At the end of a hectic day’s sightseeing, unwind with sunset cocktails and dinner at Batu Ferringhi Beach, a 25-minute taxi ride from George Town.
Penang’s palm-fringed beaches look enticing enough in promotional photos but in reality they’re a perfect storm of raw sewage, jellyfish, coarse sand, cloudy seas and rip tides. Heavy shipping in the Malacca Strait doesn’t help the water quality, either. If it’s talcum powder sands and cerulean seas you’re after, pause at Koh Lipe or Koh Ngai on your Andaman island-hopping trip down from Phuket. Or use the cruise ship pool.
Penang Hill is justifiably popular with visitors keen to take in the soaring city vistas. Long, slow-moving queues are tolerated but the two-tier pricing system isn’t. Online whines centre on funicular fees that see foreigners paying up to three times more than locals for a ride to the summit. One unhappy TripAdvisor reviewer even compared the views unfavourably with Hong Kong’s own lofty vantage point: “The scene at the hill was not as impressive as The Peak that we visited in Hong Kong.”
The “special price for tourists” policy extends to a recently introduced federal hotel tax. Foreigners have to pay a nightly 10 ringgit (HK$19) charge, while Malaysians are exempt. There are already reports of people refusing to pay in some cities. The situation in Penang is further complicated, as a long-standing hotel levy will continue to be imposed, leaving travellers at the mercy of twin taxes. No wonder luxury liners are becoming so popular.
The exponential growth in cruising has created opportunities and headaches for city chiefs. The port upgrade, a joint venture with Royal Caribbean Cruises, will provide berthing facilities for two super liners, each carrying more than 4,900 passengers.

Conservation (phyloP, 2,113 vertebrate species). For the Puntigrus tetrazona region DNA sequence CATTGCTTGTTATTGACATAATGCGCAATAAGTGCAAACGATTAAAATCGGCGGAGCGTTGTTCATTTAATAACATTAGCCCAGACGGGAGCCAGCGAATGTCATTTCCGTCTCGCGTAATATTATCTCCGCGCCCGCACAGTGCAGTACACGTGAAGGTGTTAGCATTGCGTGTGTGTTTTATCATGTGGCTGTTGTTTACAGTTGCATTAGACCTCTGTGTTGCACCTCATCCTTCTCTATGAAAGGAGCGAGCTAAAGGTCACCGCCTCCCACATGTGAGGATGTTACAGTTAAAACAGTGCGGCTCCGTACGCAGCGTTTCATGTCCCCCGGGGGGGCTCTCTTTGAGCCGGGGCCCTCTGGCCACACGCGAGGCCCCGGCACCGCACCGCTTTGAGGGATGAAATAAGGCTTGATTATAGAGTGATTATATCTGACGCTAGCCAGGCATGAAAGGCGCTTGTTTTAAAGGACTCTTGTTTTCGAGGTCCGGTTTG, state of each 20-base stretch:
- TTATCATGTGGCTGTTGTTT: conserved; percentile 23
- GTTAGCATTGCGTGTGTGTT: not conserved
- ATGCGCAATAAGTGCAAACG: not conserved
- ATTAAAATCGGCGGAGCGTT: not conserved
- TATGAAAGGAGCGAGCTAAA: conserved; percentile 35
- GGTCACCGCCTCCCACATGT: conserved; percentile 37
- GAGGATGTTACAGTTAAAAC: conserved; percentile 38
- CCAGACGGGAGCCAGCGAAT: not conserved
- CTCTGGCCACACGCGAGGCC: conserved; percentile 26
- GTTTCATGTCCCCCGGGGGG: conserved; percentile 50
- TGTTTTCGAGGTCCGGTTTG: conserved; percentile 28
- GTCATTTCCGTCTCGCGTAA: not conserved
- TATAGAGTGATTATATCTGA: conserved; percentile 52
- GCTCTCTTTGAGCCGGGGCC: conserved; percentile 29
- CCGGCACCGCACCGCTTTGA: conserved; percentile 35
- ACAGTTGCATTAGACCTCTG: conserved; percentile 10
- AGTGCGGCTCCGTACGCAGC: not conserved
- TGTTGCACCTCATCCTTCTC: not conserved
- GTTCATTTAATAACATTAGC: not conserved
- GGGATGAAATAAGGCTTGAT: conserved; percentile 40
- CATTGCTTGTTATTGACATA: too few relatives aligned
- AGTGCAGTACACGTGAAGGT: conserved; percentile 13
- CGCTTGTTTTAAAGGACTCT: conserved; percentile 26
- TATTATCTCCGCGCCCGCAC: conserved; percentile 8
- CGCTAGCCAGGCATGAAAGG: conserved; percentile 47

It was predicted that 17,000 day trippers would be disgorged on March 13 from five vessels anchored in the Penang channel. The feeding frenzy for tour guides and taxi drivers didn’t quite materialise, as only 6,500 passengers ventured ashore in the end.
Authorities gained a glimpse of the future, however; to meet the forecast demand, buses were chartered from as far as way as Kuala Lumpur and roads were closed, causing traffic snarl-ups. Scaremongering newspaper headlines warn that Penang is being “overwhelmed by an influx of cruise ship travellers”, a scenario that fills the coffers but adversely affects the locals.
Talking of which, inhabitants of the World Heritage Clan Jetties have already experienced this scenario. The dilapidated houses may have been saved from the wrecking ball but are facing a new onslaught, dubbed Unesco-cide, as tourists, through their massed presence, threaten or destroy the authenticity they’re seeking.
Souvenir sellers have set up shop where once artisans, traders and oyster harvesters went about their business, and locals have become objects of curiosity as holidaymakers wander into private homes uninvited. Some occupants have even moved away because of the lack of privacy.
As one resident put it: “I would like to remind people that we are not monkeys, and this is not a zoo.”